Fell running to conclusions

At what point to you stop looking for patterns and start drawing conclusions?  Or to put the question another way, if someone’s out of signal range for their mobile phone does that mean  they are “stranded”?

There was much news last weekend about overwhelmed emergency services in the Lake District scouring the mountain-sides in atrocious weather for 1700 fell runners lost on the moors.  And commentators took it a step further and seethed with outrage that they organisers went ahead with the event despite advice from the police not to.

One of my bug-bears is organised events getting a free ride from the emergency services, so this was just the sort of story I notice.  Confirmation bias did the rest and by mid-day Sunday I was steaming at the selfishness of the organisers and the folly of the entrants.  I wanted to know if the event’s organisers or its insurers would pay the costs of the call-out.  So I went to the OMM website and from there to the discussion boards and asked – very politely – about it.

I was enchanted and fully won over by what I found on their discussion boards.   The people posting had clearly had a great time because of the atrocious conditions.  They reminded me of great big wet dogs who have just had the most enormous fun getting really cold and really muddy and who have no idea why you might not want them bouncing around inside your car.

Aside from that, they clearly know what they are doing – a fair number of them were members of the Mountain Rescue teams doing what they love best, and scores of them were members of the armed forces.  The rules required that they should be equipped with food, a tent and appropriate clothing and entrants who weren’t properly equipped were not allowed to start.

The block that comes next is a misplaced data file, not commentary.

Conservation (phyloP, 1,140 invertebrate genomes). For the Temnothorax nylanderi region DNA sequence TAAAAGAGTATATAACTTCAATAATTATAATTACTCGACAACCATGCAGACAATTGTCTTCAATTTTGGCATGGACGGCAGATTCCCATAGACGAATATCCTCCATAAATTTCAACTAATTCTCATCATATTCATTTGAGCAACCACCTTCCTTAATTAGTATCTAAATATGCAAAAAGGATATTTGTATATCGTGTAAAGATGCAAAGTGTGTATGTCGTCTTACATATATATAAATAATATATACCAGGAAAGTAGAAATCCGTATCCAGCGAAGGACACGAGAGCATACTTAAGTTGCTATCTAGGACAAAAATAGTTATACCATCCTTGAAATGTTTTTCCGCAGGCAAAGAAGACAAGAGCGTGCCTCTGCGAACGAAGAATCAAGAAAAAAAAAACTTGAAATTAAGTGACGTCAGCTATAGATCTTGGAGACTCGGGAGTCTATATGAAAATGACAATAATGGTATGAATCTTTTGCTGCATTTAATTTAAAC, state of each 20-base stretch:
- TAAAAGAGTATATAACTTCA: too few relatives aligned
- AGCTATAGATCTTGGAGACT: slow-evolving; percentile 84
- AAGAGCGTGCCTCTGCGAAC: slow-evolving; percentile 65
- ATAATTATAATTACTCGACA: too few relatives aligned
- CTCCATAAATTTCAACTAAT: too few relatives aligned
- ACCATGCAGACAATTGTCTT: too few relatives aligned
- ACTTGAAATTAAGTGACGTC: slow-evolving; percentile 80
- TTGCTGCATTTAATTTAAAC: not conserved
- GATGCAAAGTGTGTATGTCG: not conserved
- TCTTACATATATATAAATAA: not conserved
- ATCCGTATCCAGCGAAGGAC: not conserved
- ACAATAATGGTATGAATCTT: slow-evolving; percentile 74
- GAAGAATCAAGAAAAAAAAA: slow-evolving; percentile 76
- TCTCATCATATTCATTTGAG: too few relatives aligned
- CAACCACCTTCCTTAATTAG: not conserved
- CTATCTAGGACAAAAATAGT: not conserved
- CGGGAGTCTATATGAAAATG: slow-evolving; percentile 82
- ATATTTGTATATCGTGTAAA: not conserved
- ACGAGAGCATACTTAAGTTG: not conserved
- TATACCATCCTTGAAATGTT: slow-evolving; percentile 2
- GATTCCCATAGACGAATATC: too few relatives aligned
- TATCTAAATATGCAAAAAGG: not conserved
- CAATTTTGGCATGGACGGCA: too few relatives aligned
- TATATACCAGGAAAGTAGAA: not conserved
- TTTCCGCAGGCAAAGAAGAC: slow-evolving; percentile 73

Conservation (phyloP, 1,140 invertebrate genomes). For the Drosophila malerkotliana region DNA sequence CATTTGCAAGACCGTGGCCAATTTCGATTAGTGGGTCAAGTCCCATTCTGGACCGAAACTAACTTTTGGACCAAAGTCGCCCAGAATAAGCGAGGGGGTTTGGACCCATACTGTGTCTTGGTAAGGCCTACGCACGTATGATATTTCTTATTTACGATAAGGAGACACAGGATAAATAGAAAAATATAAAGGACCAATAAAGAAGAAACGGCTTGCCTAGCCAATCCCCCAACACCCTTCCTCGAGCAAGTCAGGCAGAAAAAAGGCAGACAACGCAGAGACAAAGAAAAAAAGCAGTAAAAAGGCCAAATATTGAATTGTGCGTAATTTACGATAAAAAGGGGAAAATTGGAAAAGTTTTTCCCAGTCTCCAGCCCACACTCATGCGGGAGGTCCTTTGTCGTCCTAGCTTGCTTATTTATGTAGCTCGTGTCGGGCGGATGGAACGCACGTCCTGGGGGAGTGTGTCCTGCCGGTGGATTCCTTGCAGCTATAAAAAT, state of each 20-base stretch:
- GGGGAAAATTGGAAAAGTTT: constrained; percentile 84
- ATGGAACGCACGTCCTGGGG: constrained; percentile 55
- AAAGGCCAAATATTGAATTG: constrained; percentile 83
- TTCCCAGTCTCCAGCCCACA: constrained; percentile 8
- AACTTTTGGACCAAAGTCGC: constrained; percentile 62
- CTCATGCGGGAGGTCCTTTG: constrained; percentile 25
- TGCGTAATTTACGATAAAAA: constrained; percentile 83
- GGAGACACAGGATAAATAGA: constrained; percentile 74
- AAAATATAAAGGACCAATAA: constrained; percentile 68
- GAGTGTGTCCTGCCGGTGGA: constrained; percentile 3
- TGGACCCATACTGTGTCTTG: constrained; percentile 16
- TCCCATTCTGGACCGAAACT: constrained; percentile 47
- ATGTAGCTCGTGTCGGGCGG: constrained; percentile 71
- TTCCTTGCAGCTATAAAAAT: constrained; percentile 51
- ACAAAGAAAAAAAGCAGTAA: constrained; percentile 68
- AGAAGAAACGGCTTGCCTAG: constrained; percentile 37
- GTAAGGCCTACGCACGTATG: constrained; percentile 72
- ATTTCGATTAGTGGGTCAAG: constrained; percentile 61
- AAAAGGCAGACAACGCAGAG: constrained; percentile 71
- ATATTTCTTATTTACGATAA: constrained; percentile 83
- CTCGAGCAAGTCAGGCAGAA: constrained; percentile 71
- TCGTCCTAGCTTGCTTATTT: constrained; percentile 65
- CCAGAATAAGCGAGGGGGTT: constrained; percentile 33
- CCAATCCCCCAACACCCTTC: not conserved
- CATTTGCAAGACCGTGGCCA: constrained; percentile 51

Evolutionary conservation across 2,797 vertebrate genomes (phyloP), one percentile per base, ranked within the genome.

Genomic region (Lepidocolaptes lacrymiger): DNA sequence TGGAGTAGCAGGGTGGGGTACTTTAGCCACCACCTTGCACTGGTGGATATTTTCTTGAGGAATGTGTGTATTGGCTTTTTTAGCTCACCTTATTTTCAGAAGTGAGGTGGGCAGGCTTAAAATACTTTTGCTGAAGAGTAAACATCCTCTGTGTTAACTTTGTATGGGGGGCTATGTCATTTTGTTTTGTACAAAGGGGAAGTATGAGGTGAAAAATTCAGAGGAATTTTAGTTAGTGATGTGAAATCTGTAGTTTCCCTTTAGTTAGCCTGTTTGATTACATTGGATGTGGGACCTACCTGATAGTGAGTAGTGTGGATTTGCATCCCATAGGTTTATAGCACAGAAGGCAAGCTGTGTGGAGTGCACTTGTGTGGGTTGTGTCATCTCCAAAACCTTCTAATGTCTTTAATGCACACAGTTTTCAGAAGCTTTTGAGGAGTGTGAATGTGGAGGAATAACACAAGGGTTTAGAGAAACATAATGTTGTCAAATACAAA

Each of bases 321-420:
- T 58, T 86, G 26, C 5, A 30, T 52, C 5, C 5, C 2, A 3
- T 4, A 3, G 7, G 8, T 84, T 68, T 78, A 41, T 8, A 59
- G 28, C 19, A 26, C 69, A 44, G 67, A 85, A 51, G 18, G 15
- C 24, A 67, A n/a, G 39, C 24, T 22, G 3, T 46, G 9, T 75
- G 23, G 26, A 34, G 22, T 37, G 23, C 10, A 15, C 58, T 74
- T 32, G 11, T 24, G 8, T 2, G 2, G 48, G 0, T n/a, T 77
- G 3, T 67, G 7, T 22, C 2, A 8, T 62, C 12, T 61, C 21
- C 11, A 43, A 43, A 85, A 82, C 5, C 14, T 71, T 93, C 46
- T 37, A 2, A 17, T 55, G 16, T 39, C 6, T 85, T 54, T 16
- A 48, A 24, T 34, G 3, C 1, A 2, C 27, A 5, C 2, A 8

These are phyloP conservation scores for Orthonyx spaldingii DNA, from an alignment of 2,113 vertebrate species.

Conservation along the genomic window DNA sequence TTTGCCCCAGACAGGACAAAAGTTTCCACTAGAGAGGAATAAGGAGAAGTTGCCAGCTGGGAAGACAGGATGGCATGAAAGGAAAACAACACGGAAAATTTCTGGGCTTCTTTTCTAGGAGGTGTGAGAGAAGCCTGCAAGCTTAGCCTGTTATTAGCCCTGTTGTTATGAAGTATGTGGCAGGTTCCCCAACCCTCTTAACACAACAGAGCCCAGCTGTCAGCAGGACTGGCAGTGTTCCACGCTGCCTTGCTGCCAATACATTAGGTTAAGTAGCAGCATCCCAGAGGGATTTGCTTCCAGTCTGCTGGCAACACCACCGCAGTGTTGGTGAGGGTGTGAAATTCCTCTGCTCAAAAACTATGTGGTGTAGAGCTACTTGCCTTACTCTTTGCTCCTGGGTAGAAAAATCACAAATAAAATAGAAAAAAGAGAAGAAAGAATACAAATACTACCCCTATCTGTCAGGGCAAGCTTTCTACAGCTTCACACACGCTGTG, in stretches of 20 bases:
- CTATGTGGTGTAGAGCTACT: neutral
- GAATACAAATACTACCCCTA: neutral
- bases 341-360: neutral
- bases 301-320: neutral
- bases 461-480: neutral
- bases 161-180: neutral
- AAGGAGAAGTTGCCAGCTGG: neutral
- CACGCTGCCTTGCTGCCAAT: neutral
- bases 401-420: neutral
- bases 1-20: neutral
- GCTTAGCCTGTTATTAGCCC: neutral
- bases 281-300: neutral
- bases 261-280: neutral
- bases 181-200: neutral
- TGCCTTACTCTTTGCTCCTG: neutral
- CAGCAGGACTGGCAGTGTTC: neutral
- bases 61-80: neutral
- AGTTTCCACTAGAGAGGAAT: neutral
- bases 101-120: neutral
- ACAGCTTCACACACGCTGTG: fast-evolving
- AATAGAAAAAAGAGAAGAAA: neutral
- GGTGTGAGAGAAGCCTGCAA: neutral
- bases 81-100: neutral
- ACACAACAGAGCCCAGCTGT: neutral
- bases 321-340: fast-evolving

Something else that came through again and again was that they took individual responsibility for their actions despite the fact they were entering an organised event.

Regarding the funding, I’ll quote the relevant post that I found by lurking their boards:

Police- Came to block honister pass and borrowdale road, to the general public, because they were flooded then decided to get unnecessarily involved in assisting with the OMM. They actually thought that because people were camping out for the night that they were missing, which they weren’t. They were just being safe and not trying to get off the hills in the dark.

M[ountain] R[escue] – No cost there to taxpayer as they are entirely volunteers, many of whom were actually doing the race. A small number of injured people needed assistance. Only 0.004% went to hospital. Have a look at stats on those injured on Fun runs etc

Ambulance services- I think a couple of guys got transported to hospital, it wasn’t really a disaster zone.

RAF Heli- The CAA require the RAF to undertake a certain amount of training and they use Mountain Rescues as a training exercise. If there are not enough call outs they have to make up the hours with “dummy” rescues etc.

Salvation Army- say no more…..

Since then they have donated several thousand pounds to the Cumbrian Mountain Rescue.

So I left their boards convinced by their case and with considerably less respect for the BBC journalists.  It was a salutory lesson in the dangers of making assumptions, jumping to conclusions and accepting at face value the analysis of the first person you speak to.

Which is are lessons in “how not to do it” that every BA should learn.

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